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  1. kriztle34

    Without a remorseful and repentant heart we will not be able to reconcile with God. Since God is love as soon as we go to him with a true heart of repentance, He will bestow us with love making us complete. The end result of going to God with a contrite heart is not anxiety or depression. The end result is conversion. .“I will give you a new heart and put a new spirit in you; I will remove from you your heart of stone and give you a heart of flesh.”
    ‭‭(Ezekiel‬ ‭36:26‬) The scriptures in psalms 51:17 says God doesn’t despise a broken spirit and contrite heart (kind of like the guilty dog) the scriptures you use that mention self love actually imply that self love comes naturally. We don’t need to be reminded to love ourselves; the problem with the current condition of mankind is the excessive amount of self love exercised perpetually. “Mark this: there will be terrible times in the last days: People will be lovers of themselves, lovers of money, boastful, proud, abusive, disobedient to their parents, ungrateful, unholy, without love, unforgiving, slanderous, without self-control, brutal, not lovers of the good, treacherous, rash, conceited, lovers of pleasure rather than lovers of God…(2 Timothy 3: 1-5)

    1. lastdaydisciple Post author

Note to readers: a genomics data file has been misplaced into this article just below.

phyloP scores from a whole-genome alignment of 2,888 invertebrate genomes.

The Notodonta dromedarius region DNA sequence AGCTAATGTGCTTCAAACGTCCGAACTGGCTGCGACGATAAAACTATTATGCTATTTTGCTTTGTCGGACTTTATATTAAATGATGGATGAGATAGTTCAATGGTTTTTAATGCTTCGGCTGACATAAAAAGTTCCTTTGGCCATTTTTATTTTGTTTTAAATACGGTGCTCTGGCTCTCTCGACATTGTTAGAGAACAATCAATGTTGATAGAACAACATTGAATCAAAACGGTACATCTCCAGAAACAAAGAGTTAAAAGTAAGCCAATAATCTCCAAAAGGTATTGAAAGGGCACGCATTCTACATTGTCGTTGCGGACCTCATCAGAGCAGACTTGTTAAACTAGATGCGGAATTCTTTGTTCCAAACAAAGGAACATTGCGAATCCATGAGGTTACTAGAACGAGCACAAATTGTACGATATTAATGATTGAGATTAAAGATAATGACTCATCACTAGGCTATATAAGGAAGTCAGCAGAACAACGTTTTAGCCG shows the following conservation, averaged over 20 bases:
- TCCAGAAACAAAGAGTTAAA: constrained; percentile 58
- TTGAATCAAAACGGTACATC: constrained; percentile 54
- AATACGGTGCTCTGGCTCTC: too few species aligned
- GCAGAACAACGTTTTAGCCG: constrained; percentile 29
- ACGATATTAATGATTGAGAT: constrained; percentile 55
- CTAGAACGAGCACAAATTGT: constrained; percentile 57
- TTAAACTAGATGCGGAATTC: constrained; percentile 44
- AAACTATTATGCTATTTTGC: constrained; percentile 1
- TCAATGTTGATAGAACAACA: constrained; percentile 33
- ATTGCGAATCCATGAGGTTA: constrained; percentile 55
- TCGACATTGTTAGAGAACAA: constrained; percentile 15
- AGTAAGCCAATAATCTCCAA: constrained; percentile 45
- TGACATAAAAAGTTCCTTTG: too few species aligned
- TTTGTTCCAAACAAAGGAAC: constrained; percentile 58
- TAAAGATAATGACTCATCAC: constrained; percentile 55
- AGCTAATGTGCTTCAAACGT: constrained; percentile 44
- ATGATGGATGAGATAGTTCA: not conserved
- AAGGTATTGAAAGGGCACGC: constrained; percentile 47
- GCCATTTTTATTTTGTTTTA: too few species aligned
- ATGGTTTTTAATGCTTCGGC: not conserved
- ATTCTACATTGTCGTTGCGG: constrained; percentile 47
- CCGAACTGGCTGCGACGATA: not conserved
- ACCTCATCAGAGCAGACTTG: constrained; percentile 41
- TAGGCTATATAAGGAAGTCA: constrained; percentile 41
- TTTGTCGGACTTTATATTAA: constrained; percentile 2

Thank you for taking the time to read my post. I agree with your comments. We must come to God and we must repent. Conversion is indeed the end result. Even though we are forgiven, we can still allow ourselves to feel condemnation, which can lead to doubt, which can lead to being anxious and discouraged. Though are spirits are made right, it can still be a battle to renew our minds, that was the point I was trying to make, it just didn’t come across clearly enough. Sorry for the confusion.

      1. kriztle34

        Forgive me if I have come across critical. You are an excellent writer and we are on the same team. Your message is there’s no condemnation for those who are in Christ. This is absolutely right; there was just some subtleties that didn’t rub me the right way reading this that I did find concerning. Because of this I wanted to draw a line. There’s a lot of nonsense that has wiggled its way into the church because people don’t feel a need to repent because they have become empowered by a false sense of righteousness. There’s no condemnation for those who are in Christ yes but we have to take the whole scripture to reap the blessings of that scripture and the blessing comes in the latter part: So that now, there is no condemnation to those who are in Christ, Jesus, who walk not according to the flesh, but according to the Spirit. (Romans 8:1) God will meet us where we are yes but it’s not in His plan for us to stay there. Do not conform to the pattern of this world, but be transformed by the renewing of your mind. Then you will be able to test and approve what God’s will is–his good, pleasing and perfect will. (Romans 12:2)

        1. lastdaydisciple Post author

          I didn’t perceive your comment as critical. I agree with everything you said. I agree there is so much false teaching that has sneaked in the church and we must be very, very, discerning. I appreciate your feedback and I welcome any comments you have. Thanks once again for taking the time to enjoy the blog.